Soon you’ll approach another set of stairs to on your left, taking you up to Flagstaff Hill and the best views of the beach- it’s a small sweaty climb, but well worth it. I can’t believe it took me 18 months to find it!
Retrace your steps and continue along the main path, lapping up the ocean & island views. There’s not much in the way of wildlife apart from butterflies and orange footed scrubfowls (they’re the sheepish birds that make the funny sounding call in the morning), but it feels like you’re immersed in nature.
Soon enough you’ll reach the “summit” (there’s one steepish climb beforehand) and then you’ll descent more vertically to the end. After passing some pretty flowers and the impressive Curtain Fig Tree you’ll emerge onto Rex Smeal Park, one of the best sunset spots in town.
If you packed a stubby you can sit and watch the boats sail by. Or if you’re here between 10am to 1pm, take a detour to the quaint Port Douglas Museum around the corner for a peek and continue up to Flagstaff Hill Lighthouse .
Bump Track is a bit of an institution in Port Douglas and it’s popular with locals, yet rarely gets busy. Most folks come here to hike with a few bikers occasionally traversing through, and apparently horses use it too but I’ve never seen them!
We usually just come to stretch our legs and take the quicker 4k return route, ending up at a bench with a nice viewpoint of Mowbray Valley & the Coral Sea, which takes about 40 minutes one way. But it’s not a cop out route by any stretch of the imagination- this is the steepest section of the entire track as it’s ALL uphill, so those not used to steep ascents may be severely cursing on the way up!
For the fit and energetic party, you can take the longer 12k return walk to Mowbray Falls which takes about 4-5 hours, not including stopping time. We haven’t conquered it yet but it’s on the cards. Alternatively if you can manage a two car shuffle to avoid a return walk, then it should only take 3 hours to the Falls and then you can finish up on Black Mountain Road.
The track was made wide enough to fit wagons and became the only supply route from the gold & tin mines, but it’s steep gradient made it tricky. It was later disused when the Cairns-Mareeba railway was established in 1893, with Cairns beating Port Douglas to the punch.
To get here from Port Douglas, take a left onto the Cook Highway and after 5k take a right onto Trezise Road (or Mowbray River Road just before it). In 2k you’ll join onto Mowbray River Road just in front of two saucy Queenslander houses. 👇🏼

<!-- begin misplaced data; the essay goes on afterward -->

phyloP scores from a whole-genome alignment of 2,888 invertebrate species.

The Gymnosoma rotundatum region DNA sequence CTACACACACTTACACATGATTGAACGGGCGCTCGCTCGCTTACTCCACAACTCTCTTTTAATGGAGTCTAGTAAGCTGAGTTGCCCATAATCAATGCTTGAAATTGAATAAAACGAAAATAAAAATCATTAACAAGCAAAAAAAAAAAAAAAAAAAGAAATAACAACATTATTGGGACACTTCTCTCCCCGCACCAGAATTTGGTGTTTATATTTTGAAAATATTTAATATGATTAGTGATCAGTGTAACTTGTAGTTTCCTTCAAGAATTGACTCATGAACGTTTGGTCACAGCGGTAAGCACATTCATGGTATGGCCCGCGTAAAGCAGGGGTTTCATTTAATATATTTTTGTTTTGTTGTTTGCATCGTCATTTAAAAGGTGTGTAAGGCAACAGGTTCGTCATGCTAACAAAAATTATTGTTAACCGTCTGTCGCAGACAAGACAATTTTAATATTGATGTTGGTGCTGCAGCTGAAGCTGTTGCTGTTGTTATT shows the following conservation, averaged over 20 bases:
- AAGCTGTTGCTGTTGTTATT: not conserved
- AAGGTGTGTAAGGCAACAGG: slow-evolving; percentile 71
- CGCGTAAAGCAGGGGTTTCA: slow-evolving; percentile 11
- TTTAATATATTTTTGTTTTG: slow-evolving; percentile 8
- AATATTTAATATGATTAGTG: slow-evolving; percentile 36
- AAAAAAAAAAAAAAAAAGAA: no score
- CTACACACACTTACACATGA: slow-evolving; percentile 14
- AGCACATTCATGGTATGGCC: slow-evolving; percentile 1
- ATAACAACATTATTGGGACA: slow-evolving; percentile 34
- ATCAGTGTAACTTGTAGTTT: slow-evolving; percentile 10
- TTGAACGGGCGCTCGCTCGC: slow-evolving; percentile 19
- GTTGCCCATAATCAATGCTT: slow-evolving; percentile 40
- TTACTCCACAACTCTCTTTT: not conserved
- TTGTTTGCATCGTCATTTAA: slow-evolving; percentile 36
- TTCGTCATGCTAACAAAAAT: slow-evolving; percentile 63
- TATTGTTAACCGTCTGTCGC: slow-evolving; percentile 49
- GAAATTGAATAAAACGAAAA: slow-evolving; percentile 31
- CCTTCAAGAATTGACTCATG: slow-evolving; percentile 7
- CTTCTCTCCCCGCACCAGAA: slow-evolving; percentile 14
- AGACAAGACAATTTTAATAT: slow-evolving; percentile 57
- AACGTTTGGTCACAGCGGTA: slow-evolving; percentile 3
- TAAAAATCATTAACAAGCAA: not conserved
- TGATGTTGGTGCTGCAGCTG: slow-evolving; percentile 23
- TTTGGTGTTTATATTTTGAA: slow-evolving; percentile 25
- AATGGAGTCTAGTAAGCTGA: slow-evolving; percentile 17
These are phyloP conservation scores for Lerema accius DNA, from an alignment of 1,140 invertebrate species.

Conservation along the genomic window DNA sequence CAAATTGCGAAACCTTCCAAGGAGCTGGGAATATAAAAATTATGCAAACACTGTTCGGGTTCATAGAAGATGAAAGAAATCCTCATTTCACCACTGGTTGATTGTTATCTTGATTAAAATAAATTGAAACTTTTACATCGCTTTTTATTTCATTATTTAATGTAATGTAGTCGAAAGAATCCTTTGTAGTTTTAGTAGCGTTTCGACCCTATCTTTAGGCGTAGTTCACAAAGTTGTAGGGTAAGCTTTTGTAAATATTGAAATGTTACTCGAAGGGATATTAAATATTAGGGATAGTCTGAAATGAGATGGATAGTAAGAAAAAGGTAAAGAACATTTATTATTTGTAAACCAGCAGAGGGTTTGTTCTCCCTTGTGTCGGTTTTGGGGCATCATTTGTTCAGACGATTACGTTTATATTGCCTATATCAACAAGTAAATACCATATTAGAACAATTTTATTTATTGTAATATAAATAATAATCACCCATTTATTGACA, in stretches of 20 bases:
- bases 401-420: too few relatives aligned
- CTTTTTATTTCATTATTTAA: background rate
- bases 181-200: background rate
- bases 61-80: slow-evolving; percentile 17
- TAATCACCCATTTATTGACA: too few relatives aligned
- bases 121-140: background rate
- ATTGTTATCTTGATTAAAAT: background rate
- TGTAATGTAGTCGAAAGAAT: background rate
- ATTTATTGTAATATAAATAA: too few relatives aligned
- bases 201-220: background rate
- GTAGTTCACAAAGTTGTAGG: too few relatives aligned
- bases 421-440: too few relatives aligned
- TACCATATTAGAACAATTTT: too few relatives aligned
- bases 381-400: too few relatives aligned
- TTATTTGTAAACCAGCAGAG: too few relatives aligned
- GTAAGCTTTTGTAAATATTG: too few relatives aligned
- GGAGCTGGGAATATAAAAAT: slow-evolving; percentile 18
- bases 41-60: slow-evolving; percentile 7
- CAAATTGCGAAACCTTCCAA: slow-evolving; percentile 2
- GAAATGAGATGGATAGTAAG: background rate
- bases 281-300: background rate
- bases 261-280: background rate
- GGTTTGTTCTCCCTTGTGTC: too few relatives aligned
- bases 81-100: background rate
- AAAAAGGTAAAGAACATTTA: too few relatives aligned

You’ll then cross Spring Creek and a few jazzy letter boxes. Continue ahead for about another 1k until you come to a fork- chuck this left onto Connolly Road and park just in front of Connolly Bridge 👇🏼.
Walk over the bridge and onto the road where you’ll pass a house on your right, and the start of the track is signed on the left just after the paddock. 👇🏼
This track crosses the country of the Djabugay and Kuku Yalanji Aboriginal people. It’s pretty much uphill all the way for just over 2k until you reach the viewpoint. The steepest sections are called Slaty Pinch (after a 150m elevation) and then The Bump (after a 300+m elevation). Believe me, you’ll know when you reach them. 😉
There’s some information points on the way up where you can have a read and take a small rest. Here you can imagine the horse and bullock teams slogging those heavy wagons uphill in the 1900’s… you’ve got it easy in comparison, although it may not feel that way now!
Just before the chair rest, at about 1.5k in, you’ll see a glimmer of life beyond the trees to your right and should see Mowbray Falls in the distance. I’ve seen a few people give up just beyond this point, don’t. You’ll arrive at your hiker’s reward in another 500m where you can sit and gawp at the views:
For those continuing onward to the Falls, trot uphill for another 2k where you’ll cross Robbins Creek. Then after a further 500m you’ll see a narrow path on your right that leads to Mowbray Falls which should be marked in ribbon. It’s about a 4k return walk to the falls from here, allow 1.5hours.
Once you’re done, it’s either a 1.6k hike along the main path up to Black Mountain Road (if you’re lucky enough to have a car waiting for you there) or you’ll complete the return walk back to Mowbray.
Tucked away in the Mowbray Valley, Spring Creek is hidden around the corner from the Bump Track and comes without the steep uphill hike. However this is another of those Port Douglas walks that demands you to work for your reward… nothing worth doing is ever easy, right?
The first half of Spring Creek is as a relatively flat trot next to the tranquil creek bed where you’ll create your own path, weaving between a slightly undulated path and over small rocks.
The second half requires more legwork and occasional bum-sliding to get over slightly bigger rocks before reaching a couple of mini-falls and croc-free swimming holes (those with hardy 6-year olds should be able to get about 3/4 of the way through!).